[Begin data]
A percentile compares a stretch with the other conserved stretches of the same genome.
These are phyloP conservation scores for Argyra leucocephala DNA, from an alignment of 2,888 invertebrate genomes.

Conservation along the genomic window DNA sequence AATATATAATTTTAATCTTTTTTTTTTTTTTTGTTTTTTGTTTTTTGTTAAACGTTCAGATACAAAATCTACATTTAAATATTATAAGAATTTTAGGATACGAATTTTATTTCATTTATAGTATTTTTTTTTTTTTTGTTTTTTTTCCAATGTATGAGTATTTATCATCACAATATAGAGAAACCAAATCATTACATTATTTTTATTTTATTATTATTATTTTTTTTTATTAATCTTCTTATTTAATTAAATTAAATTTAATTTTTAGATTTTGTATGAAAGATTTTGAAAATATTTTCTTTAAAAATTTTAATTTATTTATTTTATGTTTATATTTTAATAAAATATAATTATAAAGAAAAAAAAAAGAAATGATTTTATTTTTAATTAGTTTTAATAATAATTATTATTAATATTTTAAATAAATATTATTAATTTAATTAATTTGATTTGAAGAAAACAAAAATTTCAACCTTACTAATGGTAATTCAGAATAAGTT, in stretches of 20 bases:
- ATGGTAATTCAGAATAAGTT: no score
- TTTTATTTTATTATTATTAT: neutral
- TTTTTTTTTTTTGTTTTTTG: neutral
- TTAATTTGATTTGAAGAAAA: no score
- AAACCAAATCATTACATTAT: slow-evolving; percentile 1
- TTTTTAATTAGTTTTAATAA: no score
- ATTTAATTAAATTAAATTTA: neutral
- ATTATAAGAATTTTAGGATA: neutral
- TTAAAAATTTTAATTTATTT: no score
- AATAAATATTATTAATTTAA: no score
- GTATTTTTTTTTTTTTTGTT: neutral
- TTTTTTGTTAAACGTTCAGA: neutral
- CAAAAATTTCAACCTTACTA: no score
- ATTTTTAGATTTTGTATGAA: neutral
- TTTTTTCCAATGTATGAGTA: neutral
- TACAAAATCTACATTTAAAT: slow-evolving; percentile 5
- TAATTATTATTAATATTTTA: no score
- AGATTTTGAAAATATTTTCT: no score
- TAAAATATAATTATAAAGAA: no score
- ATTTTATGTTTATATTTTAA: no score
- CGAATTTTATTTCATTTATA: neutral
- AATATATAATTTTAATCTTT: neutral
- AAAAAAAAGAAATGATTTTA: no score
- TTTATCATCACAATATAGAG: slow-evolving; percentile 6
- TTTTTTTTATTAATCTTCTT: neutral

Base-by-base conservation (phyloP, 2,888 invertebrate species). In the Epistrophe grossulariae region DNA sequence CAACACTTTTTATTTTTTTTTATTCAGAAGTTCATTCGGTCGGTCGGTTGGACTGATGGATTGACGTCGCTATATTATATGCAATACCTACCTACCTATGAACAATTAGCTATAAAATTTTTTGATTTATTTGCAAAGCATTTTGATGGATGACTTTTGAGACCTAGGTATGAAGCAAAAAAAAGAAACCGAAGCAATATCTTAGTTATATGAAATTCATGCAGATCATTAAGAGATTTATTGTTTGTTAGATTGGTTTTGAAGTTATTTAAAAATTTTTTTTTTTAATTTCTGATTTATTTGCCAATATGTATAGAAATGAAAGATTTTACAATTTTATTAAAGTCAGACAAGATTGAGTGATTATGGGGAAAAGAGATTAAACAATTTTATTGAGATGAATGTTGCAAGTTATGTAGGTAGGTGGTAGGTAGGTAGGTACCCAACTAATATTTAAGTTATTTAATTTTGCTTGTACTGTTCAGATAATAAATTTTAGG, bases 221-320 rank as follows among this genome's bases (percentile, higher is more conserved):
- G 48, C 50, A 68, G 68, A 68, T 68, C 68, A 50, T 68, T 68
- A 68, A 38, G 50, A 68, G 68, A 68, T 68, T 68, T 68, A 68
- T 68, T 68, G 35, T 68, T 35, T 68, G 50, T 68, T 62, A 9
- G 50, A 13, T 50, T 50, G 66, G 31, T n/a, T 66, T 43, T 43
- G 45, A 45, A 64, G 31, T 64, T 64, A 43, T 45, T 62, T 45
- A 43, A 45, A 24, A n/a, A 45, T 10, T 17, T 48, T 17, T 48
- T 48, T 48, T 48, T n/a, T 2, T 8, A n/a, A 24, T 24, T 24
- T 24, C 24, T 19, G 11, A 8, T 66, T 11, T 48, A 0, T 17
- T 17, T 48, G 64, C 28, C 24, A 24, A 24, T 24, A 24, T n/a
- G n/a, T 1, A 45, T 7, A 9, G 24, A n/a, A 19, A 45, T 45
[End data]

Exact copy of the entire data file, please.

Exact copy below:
A percentile compares a stretch with the other conserved stretches of the same genome.
These are phyloP conservation scores for Argyra leucocephala DNA, from an alignment of 2,888 invertebrate genomes.

Conservation along the genomic window DNA sequence AATATATAATTTTAATCTTTTTTTTTTTTTTTGTTTTTTGTTTTTTGTTAAACGTTCAGATACAAAATCTACATTTAAATATTATAAGAATTTTAGGATACGAATTTTATTTCATTTATAGTATTTTTTTTTTTTTTGTTTTTTTTCCAATGTATGAGTATTTATCATCACAATATAGAGAAACCAAATCATTACATTATTTTTATTTTATTATTATTATTTTTTTTTATTAATCTTCTTATTTAATTAAATTAAATTTAATTTTTAGATTTTGTATGAAAGATTTTGAAAATATTTTCTTTAAAAATTTTAATTTATTTATTTTATGTTTATATTTTAATAAAATATAATTATAAAGAAAAAAAAAAGAAATGATTTTATTTTTAATTAGTTTTAATAATAATTATTATTAATATTTTAAATAAATATTATTAATTTAATTAATTTGATTTGAAGAAAACAAAAATTTCAACCTTACTAATGGTAATTCAGAATAAGTT, in stretches of 20 bases:
- ATGGTAATTCAGAATAAGTT: no score
- TTTTATTTTATTATTATTAT: neutral
- TTTTTTTTTTTTGTTTTTTG: neutral
- TTAATTTGATTTGAAGAAAA: no score
- AAACCAAATCATTACATTAT: slow-evolving; percentile 1
- TTTTTAATTAGTTTTAATAA: no score
- ATTTAATTAAATTAAATTTA: neutral
- ATTATAAGAATTTTAGGATA: neutral
- TTAAAAATTTTAATTTATTT: no score
- AATAAATATTATTAATTTAA: no score
- GTATTTTTTTTTTTTTTGTT: neutral
- TTTTTTGTTAAACGTTCAGA: neutral
- CAAAAATTTCAACCTTACTA: no score
- ATTTTTAGATTTTGTATGAA: neutral
- TTTTTTCCAATGTATGAGTA: neutral
- TACAAAATCTACATTTAAAT: slow-evolving; percentile 5
- TAATTATTATTAATATTTTA: no score
- AGATTTTGAAAATATTTTCT: no score
- TAAAATATAATTATAAAGAA: no score
- ATTTTATGTTTATATTTTAA: no score
- CGAATTTTATTTCATTTATA: neutral
- AATATATAATTTTAATCTTT: neutral
- AAAAAAAAGAAATGATTTTA: no score
- TTTATCATCACAATATAGAG: slow-evolving; percentile 6
- TTTTTTTTATTAATCTTCTT: neutral

Base-by-base conservation (phyloP, 2,888 invertebrate species). In the Epistrophe grossulariae region DNA sequence CAACACTTTTTATTTTTTTTTATTCAGAAGTTCATTCGGTCGGTCGGTTGGACTGATGGATTGACGTCGCTATATTATATGCAATACCTACCTACCTATGAACAATTAGCTATAAAATTTTTTGATTTATTTGCAAAGCATTTTGATGGATGACTTTTGAGACCTAGGTATGAAGCAAAAAAAAGAAACCGAAGCAATATCTTAGTTATATGAAATTCATGCAGATCATTAAGAGATTTATTGTTTGTTAGATTGGTTTTGAAGTTATTTAAAAATTTTTTTTTTTAATTTCTGATTTATTTGCCAATATGTATAGAAATGAAAGATTTTACAATTTTATTAAAGTCAGACAAGATTGAGTGATTATGGGGAAAAGAGATTAAACAATTTTATTGAGATGAATGTTGCAAGTTATGTAGGTAGGTGGTAGGTAGGTAGGTACCCAACTAATATTTAAGTTATTTAATTTTGCTTGTACTGTTCAGATAATAAATTTTAGG, bases 221-320 rank as follows among this genome's bases (percentile, higher is more conserved):
- G 48, C 50, A 68, G 68, A 68, T 68, C 68, A 50, T 68, T 68
- A 68, A 38, G 50, A 68, G 68, A 68, T 68, T 68, T 68, A 68
- T 68, T 68, G 35, T 68, T 35, T 68, G 50, T 68, T 62, A 9
- G 50, A 13, T 50, T 50, G 66, G 31, T n/a, T 66, T 43, T 43
- G 45, A 45, A 64, G 31, T 64, T 64, A 43, T 45, T 62, T 45
- A 43, A 45, A 24, A n/a, A 45, T 10, T 17, T 48, T 17, T 48
- T 48, T 48, T 48, T n/a, T 2, T 8, A n/a, A 24, T 24, T 24
- T 24, C 24, T 19, G 11, A 8, T 66, T 11, T 48, A 0, T 17
- T 17, T 48, G 64, C 28, C 24, A 24, A 24, T 24, A 24, T n/a
- G n/a, T 1, A 45, T 7, A 9, G 24, A n/a, A 19, A 45, T 45